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Book Excerpt: “Dead End,” a Look at Sprawl and the Rebirth of Urbanism

"Dead End: Suburban Sprawl and the Rebirth of American Urbanism" is a new book by Ben Ross, longtime president of Maryland's Action Committee for Transit and a frequent contributor to Greater Greater Washington. This excerpt is preceded by a section describing the post-war expansion into the suburbs and the surrender of public space to automobile traffic. Highways proliferated, congestion worsened, children's play was prohibited in the street and often in the sidewalk, and pedestrians were engineered out of the roadway. 

There was a subtle but profound alteration in the way street corners are built. Curbs no longer meet at right angles; they swing around in broad curves. It became standard even in cities for the curb to start bending back 25 feet from the cross street. On busy suburban roads, the bend begins even farther from the corner. Those on foot must choose between dangerous crossings of broad asphalt expanses and annoying zigzags to where the road narrows. Cars round the turn at highway speed. The simple act of walking down the street is so perilous that pedestrians are sometimes warned to wear reflective clothing, as if they were in the woods during hunting season.

As cars and highways proliferated far outside the city limits,  the roads became increasingly hostile to pedestrians -- especially children playing. Photo: ## San Diego##
As cars and highways proliferated far outside the city limits, the roads became increasingly hostile to pedestrians -- especially children playing. Photo: ## San Diego##
As cars and highways proliferated far outside the city limits, the roads became increasingly hostile to pedestrians -- especially children playing. Photo: ## San Diego##

These changes were no mere whim of car-loving traffic engineers. Behind them stood the lobbying might of the trucking industry.

The truckers had fought for decades to put bigger vehicles on the roads, but they were long stymied by the railroads. A major battleground was Pennsylvania, where the Pennsylvania Railroad held sway over the legislature and limits on trucks were especially strict. A few weeks before the 1950 election, the Pennsylvania Motor Truck Association divided $76,000 between the chairpersons of the state Democratic and Republican parties. It was, the association’s treasurer later conceded under oath, like betting on both teams at a baseball game, but he countered that “nothing was hidden, it was all out in the open.”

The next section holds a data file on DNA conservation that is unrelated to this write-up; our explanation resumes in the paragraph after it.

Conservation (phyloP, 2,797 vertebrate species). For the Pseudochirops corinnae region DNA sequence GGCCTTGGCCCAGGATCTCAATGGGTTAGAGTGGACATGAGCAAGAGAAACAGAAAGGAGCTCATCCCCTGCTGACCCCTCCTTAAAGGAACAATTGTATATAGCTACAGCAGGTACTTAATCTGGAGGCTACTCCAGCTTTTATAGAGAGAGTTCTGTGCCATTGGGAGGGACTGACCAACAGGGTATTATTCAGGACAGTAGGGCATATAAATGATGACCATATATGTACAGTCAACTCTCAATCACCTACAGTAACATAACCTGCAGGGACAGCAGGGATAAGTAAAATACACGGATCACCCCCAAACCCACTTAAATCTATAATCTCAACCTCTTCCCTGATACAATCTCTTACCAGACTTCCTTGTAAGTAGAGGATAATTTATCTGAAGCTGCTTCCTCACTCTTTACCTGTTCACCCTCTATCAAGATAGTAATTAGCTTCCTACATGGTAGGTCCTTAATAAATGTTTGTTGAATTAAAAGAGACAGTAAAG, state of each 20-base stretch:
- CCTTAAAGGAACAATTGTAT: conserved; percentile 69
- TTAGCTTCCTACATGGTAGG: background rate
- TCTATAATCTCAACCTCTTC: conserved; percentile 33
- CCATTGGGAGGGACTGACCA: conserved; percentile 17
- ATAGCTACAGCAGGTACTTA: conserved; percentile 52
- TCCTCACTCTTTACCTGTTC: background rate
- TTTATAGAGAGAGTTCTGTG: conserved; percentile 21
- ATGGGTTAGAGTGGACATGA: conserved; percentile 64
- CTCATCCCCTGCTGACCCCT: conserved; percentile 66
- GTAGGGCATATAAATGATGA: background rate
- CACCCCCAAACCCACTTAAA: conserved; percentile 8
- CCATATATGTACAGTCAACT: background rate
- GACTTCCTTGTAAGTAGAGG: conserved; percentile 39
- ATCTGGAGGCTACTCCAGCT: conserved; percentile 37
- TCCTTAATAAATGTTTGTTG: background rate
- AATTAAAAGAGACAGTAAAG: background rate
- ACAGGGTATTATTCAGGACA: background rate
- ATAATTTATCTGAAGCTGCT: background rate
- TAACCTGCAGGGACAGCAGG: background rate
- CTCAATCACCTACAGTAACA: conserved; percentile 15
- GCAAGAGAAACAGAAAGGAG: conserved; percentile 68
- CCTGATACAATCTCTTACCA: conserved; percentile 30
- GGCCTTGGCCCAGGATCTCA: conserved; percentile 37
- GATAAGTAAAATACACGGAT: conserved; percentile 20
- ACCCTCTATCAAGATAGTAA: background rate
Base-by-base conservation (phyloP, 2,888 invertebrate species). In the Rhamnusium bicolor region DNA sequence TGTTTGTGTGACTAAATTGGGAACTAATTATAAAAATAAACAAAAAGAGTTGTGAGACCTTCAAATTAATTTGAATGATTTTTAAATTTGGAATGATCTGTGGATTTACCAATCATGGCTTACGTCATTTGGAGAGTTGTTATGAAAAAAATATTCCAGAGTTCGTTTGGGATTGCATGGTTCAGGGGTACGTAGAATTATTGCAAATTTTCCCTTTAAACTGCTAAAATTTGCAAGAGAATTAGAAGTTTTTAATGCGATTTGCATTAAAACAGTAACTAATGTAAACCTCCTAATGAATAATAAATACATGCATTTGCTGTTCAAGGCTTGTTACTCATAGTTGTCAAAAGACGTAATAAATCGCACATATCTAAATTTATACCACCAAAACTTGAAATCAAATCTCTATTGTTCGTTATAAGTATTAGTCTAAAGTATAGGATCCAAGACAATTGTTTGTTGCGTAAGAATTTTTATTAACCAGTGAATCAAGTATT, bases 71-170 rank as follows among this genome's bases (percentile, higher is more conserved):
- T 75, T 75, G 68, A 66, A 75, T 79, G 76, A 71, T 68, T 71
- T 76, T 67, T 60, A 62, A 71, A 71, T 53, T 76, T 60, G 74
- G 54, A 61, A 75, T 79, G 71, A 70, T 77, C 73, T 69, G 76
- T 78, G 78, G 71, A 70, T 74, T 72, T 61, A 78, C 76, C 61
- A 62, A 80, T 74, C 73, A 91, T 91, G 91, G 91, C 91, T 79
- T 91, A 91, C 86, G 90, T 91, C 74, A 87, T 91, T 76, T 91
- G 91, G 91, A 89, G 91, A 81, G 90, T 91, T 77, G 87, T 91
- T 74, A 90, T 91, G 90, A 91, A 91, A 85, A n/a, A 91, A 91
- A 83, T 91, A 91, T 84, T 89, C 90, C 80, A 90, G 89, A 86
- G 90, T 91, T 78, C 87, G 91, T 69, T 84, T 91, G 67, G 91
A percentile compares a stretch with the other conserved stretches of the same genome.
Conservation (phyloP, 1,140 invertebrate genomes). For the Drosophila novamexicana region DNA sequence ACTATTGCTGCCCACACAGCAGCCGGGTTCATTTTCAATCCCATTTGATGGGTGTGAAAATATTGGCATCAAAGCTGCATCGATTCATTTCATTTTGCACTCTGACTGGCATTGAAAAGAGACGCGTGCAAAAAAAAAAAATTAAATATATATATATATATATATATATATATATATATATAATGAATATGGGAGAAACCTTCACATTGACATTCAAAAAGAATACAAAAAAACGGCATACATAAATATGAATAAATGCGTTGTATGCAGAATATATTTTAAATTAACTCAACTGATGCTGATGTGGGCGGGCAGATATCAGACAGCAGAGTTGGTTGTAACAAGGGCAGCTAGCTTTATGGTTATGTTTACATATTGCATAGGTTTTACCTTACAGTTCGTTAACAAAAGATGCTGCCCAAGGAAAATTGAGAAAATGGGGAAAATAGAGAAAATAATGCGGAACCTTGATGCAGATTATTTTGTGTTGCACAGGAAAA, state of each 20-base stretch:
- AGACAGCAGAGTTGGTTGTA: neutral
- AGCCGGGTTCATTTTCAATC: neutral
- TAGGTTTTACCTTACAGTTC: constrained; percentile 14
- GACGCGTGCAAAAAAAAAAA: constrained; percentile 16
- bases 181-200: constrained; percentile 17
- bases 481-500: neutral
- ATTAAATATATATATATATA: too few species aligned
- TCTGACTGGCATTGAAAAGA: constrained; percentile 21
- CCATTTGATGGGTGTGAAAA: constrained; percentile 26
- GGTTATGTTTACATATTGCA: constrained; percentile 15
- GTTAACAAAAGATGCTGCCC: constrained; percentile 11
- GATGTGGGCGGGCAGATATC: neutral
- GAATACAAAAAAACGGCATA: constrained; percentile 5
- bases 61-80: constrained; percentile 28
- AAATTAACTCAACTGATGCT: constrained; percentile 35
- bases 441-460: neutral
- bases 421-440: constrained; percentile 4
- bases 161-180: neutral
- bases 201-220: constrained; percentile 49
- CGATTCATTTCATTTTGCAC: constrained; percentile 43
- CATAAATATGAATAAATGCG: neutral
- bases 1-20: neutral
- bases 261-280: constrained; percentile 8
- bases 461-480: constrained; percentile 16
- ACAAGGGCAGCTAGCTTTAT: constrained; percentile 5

The truckers gained ground in the 1970s as their old antagonists weakened. But they still faced strenuous opposition from local governments and the American Automobile Association. Even highway engineers objected; they worried that bridges weren’t built to carry the weight of big trucks. Just before the 1974 election, the Truck Operators Nonpartisan Committee made last-minute campaign contributions to 117 congressional candidates from both parties. Six weeks later, the House of Representatives reversed an earlier vote, and weight limits were raised on interstate highways.

In December 1982, the truckers won full victory. The Reagan administration agreed to their demands in exchange for the industry’s acceptance of a tax increase that hit trucks harder than autos. Weight limits were raised again, and state limits on the length and width of trucks were overruled. Tractor-trailers could have trailers up to 48 feet long; soon the limit in most places was 53 feet.

A key provision, not fully understood by critics when the law was rushed through a lame-duck Congress, legalized the big trucks on many local roads as well as on the interstates. Road-builders had a new justification for designs that encourage cars to speed; pedestrians, ignored when the issue was under debate, were the victims. Lanes grew wider; curbs were pushed back at intersections so that extra-long vehicles could make the turn. And, because it was written into the statute, the neighbors had no way to object.


America, at the end of the millennium, could seem like one big subdivision. The suburban status-seeking impulse had acquired a life of its own. As it marched down the social totem pole, each layer of society in turn imitated those above. Fed by a vast complex of vested interests, it had swatted away the scorn of intellectuals and the lawsuits of integrationists. It overpowered even the political muscle of the real estate developers who first set it in motion. In city and town alike, single-family houses and automobiles were the unquestioned normal; any other mode of life seemed somehow deviant.